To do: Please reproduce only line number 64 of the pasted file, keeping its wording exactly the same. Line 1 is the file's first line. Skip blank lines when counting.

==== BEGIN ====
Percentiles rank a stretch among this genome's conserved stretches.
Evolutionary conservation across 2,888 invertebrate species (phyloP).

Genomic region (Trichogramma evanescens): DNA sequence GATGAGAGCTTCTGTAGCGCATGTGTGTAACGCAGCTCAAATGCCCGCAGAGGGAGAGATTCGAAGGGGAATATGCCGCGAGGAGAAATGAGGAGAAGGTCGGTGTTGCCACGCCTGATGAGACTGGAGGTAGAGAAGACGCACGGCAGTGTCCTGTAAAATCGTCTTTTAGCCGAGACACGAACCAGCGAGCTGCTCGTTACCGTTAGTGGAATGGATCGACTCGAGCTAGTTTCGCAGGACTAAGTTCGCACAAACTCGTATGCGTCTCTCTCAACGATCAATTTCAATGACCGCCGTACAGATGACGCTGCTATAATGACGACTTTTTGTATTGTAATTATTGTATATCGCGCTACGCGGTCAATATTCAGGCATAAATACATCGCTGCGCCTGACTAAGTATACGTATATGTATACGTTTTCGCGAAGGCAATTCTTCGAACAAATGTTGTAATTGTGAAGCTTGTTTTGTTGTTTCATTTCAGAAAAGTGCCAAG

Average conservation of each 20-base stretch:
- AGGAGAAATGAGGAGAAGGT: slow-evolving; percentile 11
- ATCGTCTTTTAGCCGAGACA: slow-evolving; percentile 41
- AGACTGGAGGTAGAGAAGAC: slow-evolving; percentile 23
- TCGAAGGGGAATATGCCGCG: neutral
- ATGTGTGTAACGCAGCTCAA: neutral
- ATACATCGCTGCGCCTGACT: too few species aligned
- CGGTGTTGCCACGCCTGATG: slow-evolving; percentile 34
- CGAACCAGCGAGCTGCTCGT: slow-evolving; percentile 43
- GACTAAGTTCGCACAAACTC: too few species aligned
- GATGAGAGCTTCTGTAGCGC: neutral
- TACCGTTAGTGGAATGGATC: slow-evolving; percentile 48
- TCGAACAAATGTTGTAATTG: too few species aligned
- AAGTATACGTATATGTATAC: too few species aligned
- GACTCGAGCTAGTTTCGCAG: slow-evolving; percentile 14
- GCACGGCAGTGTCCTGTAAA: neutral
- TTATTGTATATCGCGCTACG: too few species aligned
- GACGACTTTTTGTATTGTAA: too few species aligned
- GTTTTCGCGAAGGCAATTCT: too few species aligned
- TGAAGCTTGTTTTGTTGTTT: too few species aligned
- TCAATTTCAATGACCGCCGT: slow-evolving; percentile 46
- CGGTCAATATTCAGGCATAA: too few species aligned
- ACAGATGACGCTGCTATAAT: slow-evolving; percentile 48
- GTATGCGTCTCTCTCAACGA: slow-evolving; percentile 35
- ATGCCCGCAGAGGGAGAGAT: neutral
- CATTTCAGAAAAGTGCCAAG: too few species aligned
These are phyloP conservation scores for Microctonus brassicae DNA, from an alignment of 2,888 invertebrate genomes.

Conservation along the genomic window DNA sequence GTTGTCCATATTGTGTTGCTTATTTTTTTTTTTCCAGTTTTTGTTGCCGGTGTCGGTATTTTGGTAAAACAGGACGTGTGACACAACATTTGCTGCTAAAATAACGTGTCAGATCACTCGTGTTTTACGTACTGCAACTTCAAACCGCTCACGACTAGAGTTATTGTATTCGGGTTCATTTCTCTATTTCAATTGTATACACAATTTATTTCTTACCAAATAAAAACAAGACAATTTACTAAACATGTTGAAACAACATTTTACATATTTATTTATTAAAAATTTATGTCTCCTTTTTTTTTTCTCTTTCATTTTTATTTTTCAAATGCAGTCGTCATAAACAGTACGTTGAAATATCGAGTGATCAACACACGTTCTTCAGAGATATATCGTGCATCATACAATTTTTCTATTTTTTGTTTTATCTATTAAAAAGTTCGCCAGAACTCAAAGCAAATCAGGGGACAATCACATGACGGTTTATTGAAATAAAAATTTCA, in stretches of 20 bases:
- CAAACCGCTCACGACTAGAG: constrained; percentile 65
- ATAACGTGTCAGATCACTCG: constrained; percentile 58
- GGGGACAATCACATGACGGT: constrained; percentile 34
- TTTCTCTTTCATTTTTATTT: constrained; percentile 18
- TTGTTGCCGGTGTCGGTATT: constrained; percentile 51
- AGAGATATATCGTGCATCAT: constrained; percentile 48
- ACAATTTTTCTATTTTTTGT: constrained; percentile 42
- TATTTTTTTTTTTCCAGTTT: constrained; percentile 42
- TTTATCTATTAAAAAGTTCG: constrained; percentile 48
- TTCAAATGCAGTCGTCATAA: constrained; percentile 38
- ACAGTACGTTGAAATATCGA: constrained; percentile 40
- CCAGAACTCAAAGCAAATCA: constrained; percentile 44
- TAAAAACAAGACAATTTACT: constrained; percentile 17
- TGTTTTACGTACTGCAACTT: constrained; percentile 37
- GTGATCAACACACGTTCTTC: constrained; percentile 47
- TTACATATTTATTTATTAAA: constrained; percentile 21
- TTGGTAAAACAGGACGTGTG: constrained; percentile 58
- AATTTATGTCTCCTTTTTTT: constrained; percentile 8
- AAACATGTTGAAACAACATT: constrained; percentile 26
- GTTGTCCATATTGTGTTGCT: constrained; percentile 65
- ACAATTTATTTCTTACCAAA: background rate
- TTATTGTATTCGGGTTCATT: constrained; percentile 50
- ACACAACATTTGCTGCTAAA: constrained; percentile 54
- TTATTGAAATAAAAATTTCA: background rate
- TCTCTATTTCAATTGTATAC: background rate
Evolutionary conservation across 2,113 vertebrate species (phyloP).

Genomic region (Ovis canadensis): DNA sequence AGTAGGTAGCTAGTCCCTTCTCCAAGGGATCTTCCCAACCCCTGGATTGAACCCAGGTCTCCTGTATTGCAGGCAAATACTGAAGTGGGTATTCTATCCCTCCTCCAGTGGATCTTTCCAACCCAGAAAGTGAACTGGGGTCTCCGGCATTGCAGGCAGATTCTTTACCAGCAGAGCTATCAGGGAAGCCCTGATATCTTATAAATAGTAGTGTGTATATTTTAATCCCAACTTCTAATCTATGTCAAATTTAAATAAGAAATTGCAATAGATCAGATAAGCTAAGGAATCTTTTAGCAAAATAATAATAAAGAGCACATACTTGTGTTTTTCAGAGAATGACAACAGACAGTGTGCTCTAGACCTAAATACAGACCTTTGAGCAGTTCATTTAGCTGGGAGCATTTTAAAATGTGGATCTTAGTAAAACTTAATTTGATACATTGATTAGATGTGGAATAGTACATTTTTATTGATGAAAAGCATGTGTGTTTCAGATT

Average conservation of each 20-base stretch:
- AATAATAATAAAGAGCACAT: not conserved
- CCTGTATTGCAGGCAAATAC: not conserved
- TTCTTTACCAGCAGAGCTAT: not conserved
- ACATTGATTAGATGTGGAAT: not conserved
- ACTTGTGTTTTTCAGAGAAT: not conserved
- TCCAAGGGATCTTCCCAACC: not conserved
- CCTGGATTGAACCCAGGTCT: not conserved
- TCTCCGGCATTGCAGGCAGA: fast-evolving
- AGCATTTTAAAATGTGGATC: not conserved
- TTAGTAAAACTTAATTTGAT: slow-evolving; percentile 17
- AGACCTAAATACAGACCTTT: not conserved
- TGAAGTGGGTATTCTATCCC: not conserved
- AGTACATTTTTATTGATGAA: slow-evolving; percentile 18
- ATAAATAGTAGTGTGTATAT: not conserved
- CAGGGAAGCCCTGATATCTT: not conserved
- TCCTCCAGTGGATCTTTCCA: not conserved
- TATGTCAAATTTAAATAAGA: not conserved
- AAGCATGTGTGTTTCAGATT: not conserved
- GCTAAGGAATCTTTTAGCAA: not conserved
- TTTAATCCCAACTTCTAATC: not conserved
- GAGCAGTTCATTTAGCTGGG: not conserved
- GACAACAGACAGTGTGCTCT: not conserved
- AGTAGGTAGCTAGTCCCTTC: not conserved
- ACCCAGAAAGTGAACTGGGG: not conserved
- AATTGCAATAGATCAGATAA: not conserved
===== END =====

- ACTTGTGTTTTTCAGAGAAT: not conserved